RS: We’re going to start doing that. We’re going to start pulling out some older, more obscure stuff. There’s just only a certain amount of time in a show, you know, but I sometimes will just launch into something. When we play special shows, people will bring lyrics, and I’ll just launch into it from that.

BE: When I saw you in Portsmouth, you played “Red House” and a couple of other covers.

RS: Yeah, I do stuff that I love from my childhood, you know.

BE: Somebody who reviewed the show from around here was, like, “I don’t know why he’s playing other peoples’ songs.” Um, maybe because he wants to entertain himself as well…?

RS: Yeah, that’s exactly right.

BE: I would be remiss if I didn’t mention that your naked ass was the first my sister ever saw, thanks to “Hard to Hold.” I don’t know how often you hear that statement.

RS: (Laughing) That’s…that’s scary.

BE: Just out of curiosity, how did that movie work for you? I mean, did it turn out as you hoped it would?

RS: No, not really. I mean I was kind of…I think the script wasn’t a really good script, and I was kind of at the point where I thought, “I can make anything work!” You know? I think what it was was a very, very extensive video. A song video, basically, is all it was. I know a lot of people who’ve said, “I love that movie,” but I think that’s because it’s part of their life. We did our best in it; I think there are some funny and endearing scenes. I haven’t seen it in so long that I actually don’t have an opinion anymore. I think the last time I saw it was before the first rough cut, and that was the only time I’ve ever seen it. I don’t think I’ve ever seen the finished sweetened one.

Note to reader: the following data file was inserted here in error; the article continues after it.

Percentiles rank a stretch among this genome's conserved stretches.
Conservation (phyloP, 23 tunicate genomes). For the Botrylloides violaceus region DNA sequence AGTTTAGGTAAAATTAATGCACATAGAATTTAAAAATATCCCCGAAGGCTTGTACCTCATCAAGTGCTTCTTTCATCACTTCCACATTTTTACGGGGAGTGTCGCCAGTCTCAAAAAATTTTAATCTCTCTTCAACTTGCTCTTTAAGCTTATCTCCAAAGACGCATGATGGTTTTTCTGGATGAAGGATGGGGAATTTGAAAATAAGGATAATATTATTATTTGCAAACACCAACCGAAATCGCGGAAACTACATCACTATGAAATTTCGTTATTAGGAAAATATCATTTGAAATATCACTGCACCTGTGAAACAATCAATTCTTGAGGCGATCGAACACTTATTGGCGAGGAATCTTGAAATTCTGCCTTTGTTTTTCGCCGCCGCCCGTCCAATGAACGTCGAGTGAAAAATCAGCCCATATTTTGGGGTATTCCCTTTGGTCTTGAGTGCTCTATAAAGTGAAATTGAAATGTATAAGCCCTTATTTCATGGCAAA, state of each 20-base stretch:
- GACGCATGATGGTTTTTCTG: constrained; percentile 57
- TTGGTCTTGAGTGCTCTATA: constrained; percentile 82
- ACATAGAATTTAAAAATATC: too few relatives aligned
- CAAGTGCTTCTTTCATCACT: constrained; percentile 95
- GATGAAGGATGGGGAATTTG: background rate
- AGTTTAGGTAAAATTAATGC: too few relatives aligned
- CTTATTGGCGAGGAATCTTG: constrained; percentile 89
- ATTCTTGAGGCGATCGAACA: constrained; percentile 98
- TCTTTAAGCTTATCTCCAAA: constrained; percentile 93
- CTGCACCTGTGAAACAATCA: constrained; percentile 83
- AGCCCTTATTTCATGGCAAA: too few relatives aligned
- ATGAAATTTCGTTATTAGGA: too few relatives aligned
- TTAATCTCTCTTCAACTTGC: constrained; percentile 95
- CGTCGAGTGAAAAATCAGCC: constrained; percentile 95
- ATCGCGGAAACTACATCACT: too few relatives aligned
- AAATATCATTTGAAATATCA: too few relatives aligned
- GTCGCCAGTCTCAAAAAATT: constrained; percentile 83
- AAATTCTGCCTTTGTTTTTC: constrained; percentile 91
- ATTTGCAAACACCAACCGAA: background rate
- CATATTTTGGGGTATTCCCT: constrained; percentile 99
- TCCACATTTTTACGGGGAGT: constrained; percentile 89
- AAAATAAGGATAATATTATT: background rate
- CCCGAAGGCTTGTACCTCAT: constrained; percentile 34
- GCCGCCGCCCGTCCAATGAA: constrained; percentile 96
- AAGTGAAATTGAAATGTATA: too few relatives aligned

BE: Is there any message you would like to get to people who haven’t checked out your more recent stuff?

RS: Yeah: get this record! You won’t be sorry. I’m very, very proud of Venus in Overdrive, and I would recommend it wholeheartedly and not at all ashamedly.

BE: Is there a sonic touchtone you could recommend for somebody who hasn’t necessarily checked out your stuff recently?

RS: You mean what it’s like?

BE: Yeah, I mean obviously it’s not going to be identical, but…

RS: Yeah, I would say it’s probably closer to Working Class Dog than any other albums I’ve done. It’s more kind of guitar-based and drums, you know; good hooks; short, to the point songs that are fun to play on stage and you know, have something to say.

BE: Excellent. Well, it’s been a pleasure speaking to you. You’re actually going to be back here in Virginia Beach in September.

RS: Woo-hoo! I love it!

BE: Exactly. So I’m looking forward to seeing you then…and I’m sure my wife will be there with me.

RS: Alright, man. Thanks!